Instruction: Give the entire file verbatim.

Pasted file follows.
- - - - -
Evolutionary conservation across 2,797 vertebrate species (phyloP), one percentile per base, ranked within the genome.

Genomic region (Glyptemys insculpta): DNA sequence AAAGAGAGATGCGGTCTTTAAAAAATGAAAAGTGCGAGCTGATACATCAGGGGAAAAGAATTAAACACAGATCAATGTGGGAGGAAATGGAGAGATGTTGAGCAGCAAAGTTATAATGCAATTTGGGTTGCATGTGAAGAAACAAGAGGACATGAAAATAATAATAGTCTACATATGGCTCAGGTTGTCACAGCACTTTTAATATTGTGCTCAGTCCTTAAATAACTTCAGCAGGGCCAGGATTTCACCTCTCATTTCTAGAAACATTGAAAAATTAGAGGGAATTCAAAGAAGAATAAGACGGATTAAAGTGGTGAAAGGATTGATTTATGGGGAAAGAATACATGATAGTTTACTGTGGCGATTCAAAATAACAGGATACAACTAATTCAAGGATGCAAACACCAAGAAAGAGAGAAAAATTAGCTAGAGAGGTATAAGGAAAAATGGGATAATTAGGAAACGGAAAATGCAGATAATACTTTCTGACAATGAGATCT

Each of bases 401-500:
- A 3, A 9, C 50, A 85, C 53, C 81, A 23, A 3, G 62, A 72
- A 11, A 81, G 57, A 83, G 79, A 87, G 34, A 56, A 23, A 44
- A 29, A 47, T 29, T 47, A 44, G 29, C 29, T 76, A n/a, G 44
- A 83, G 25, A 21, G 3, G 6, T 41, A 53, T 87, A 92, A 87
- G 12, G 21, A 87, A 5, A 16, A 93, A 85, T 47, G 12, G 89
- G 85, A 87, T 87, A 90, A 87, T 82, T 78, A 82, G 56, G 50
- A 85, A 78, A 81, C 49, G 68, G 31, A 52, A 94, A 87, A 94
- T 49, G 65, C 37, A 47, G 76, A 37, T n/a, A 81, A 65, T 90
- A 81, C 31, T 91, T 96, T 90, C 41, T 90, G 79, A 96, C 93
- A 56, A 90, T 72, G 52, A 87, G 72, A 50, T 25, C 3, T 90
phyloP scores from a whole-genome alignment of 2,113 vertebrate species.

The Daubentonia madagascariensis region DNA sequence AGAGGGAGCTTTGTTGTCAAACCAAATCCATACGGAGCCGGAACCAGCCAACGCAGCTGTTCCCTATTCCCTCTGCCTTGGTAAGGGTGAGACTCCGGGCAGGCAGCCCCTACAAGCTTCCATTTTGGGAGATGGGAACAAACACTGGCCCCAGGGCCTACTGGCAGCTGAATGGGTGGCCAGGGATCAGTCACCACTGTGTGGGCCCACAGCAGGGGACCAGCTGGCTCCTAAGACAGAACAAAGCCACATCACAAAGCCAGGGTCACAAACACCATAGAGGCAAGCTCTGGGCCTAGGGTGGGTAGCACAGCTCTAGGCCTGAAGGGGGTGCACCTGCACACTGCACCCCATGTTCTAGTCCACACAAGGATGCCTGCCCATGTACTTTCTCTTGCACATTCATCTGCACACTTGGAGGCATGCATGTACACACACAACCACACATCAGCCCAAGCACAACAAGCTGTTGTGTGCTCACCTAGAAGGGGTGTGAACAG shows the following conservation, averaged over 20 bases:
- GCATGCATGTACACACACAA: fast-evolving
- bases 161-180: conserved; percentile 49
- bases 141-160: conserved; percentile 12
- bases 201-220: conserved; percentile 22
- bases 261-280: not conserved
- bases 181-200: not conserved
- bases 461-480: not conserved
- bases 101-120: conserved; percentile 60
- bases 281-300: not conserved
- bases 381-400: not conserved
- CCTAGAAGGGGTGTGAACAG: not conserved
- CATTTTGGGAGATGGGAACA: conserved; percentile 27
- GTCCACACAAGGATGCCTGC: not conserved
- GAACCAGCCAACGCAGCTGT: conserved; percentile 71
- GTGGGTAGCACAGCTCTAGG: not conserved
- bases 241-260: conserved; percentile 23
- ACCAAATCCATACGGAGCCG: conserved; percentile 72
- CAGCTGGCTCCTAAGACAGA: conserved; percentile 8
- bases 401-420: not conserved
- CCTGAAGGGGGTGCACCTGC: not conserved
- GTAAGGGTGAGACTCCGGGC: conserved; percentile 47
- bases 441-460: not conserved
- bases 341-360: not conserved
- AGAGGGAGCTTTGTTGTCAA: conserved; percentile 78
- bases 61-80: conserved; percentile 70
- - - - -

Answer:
Evolutionary conservation across 2,797 vertebrate species (phyloP), one percentile per base, ranked within the genome.

Genomic region (Glyptemys insculpta): DNA sequence AAAGAGAGATGCGGTCTTTAAAAAATGAAAAGTGCGAGCTGATACATCAGGGGAAAAGAATTAAACACAGATCAATGTGGGAGGAAATGGAGAGATGTTGAGCAGCAAAGTTATAATGCAATTTGGGTTGCATGTGAAGAAACAAGAGGACATGAAAATAATAATAGTCTACATATGGCTCAGGTTGTCACAGCACTTTTAATATTGTGCTCAGTCCTTAAATAACTTCAGCAGGGCCAGGATTTCACCTCTCATTTCTAGAAACATTGAAAAATTAGAGGGAATTCAAAGAAGAATAAGACGGATTAAAGTGGTGAAAGGATTGATTTATGGGGAAAGAATACATGATAGTTTACTGTGGCGATTCAAAATAACAGGATACAACTAATTCAAGGATGCAAACACCAAGAAAGAGAGAAAAATTAGCTAGAGAGGTATAAGGAAAAATGGGATAATTAGGAAACGGAAAATGCAGATAATACTTTCTGACAATGAGATCT

Each of bases 401-500:
- A 3, A 9, C 50, A 85, C 53, C 81, A 23, A 3, G 62, A 72
- A 11, A 81, G 57, A 83, G 79, A 87, G 34, A 56, A 23, A 44
- A 29, A 47, T 29, T 47, A 44, G 29, C 29, T 76, A n/a, G 44
- A 83, G 25, A 21, G 3, G 6, T 41, A 53, T 87, A 92, A 87
- G 12, G 21, A 87, A 5, A 16, A 93, A 85, T 47, G 12, G 89
- G 85, A 87, T 87, A 90, A 87, T 82, T 78, A 82, G 56, G 50
- A 85, A 78, A 81, C 49, G 68, G 31, A 52, A 94, A 87, A 94
- T 49, G 65, C 37, A 47, G 76, A 37, T n/a, A 81, A 65, T 90
- A 81, C 31, T 91, T 96, T 90, C 41, T 90, G 79, A 96, C 93
- A 56, A 90, T 72, G 52, A 87, G 72, A 50, T 25, C 3, T 90
phyloP scores from a whole-genome alignment of 2,113 vertebrate species.

The Daubentonia madagascariensis region DNA sequence AGAGGGAGCTTTGTTGTCAAACCAAATCCATACGGAGCCGGAACCAGCCAACGCAGCTGTTCCCTATTCCCTCTGCCTTGGTAAGGGTGAGACTCCGGGCAGGCAGCCCCTACAAGCTTCCATTTTGGGAGATGGGAACAAACACTGGCCCCAGGGCCTACTGGCAGCTGAATGGGTGGCCAGGGATCAGTCACCACTGTGTGGGCCCACAGCAGGGGACCAGCTGGCTCCTAAGACAGAACAAAGCCACATCACAAAGCCAGGGTCACAAACACCATAGAGGCAAGCTCTGGGCCTAGGGTGGGTAGCACAGCTCTAGGCCTGAAGGGGGTGCACCTGCACACTGCACCCCATGTTCTAGTCCACACAAGGATGCCTGCCCATGTACTTTCTCTTGCACATTCATCTGCACACTTGGAGGCATGCATGTACACACACAACCACACATCAGCCCAAGCACAACAAGCTGTTGTGTGCTCACCTAGAAGGGGTGTGAACAG shows the following conservation, averaged over 20 bases:
- GCATGCATGTACACACACAA: fast-evolving
- bases 161-180: conserved; percentile 49
- bases 141-160: conserved; percentile 12
- bases 201-220: conserved; percentile 22
- bases 261-280: not conserved
- bases 181-200: not conserved
- bases 461-480: not conserved
- bases 101-120: conserved; percentile 60
- bases 281-300: not conserved
- bases 381-400: not conserved
- CCTAGAAGGGGTGTGAACAG: not conserved
- CATTTTGGGAGATGGGAACA: conserved; percentile 27
- GTCCACACAAGGATGCCTGC: not conserved
- GAACCAGCCAACGCAGCTGT: conserved; percentile 71
- GTGGGTAGCACAGCTCTAGG: not conserved
- bases 241-260: conserved; percentile 23
- ACCAAATCCATACGGAGCCG: conserved; percentile 72
- CAGCTGGCTCCTAAGACAGA: conserved; percentile 8
- bases 401-420: not conserved
- CCTGAAGGGGGTGCACCTGC: not conserved
- GTAAGGGTGAGACTCCGGGC: conserved; percentile 47
- bases 441-460: not conserved
- bases 341-360: not conserved
- AGAGGGAGCTTTGTTGTCAA: conserved; percentile 78
- bases 61-80: conserved; percentile 70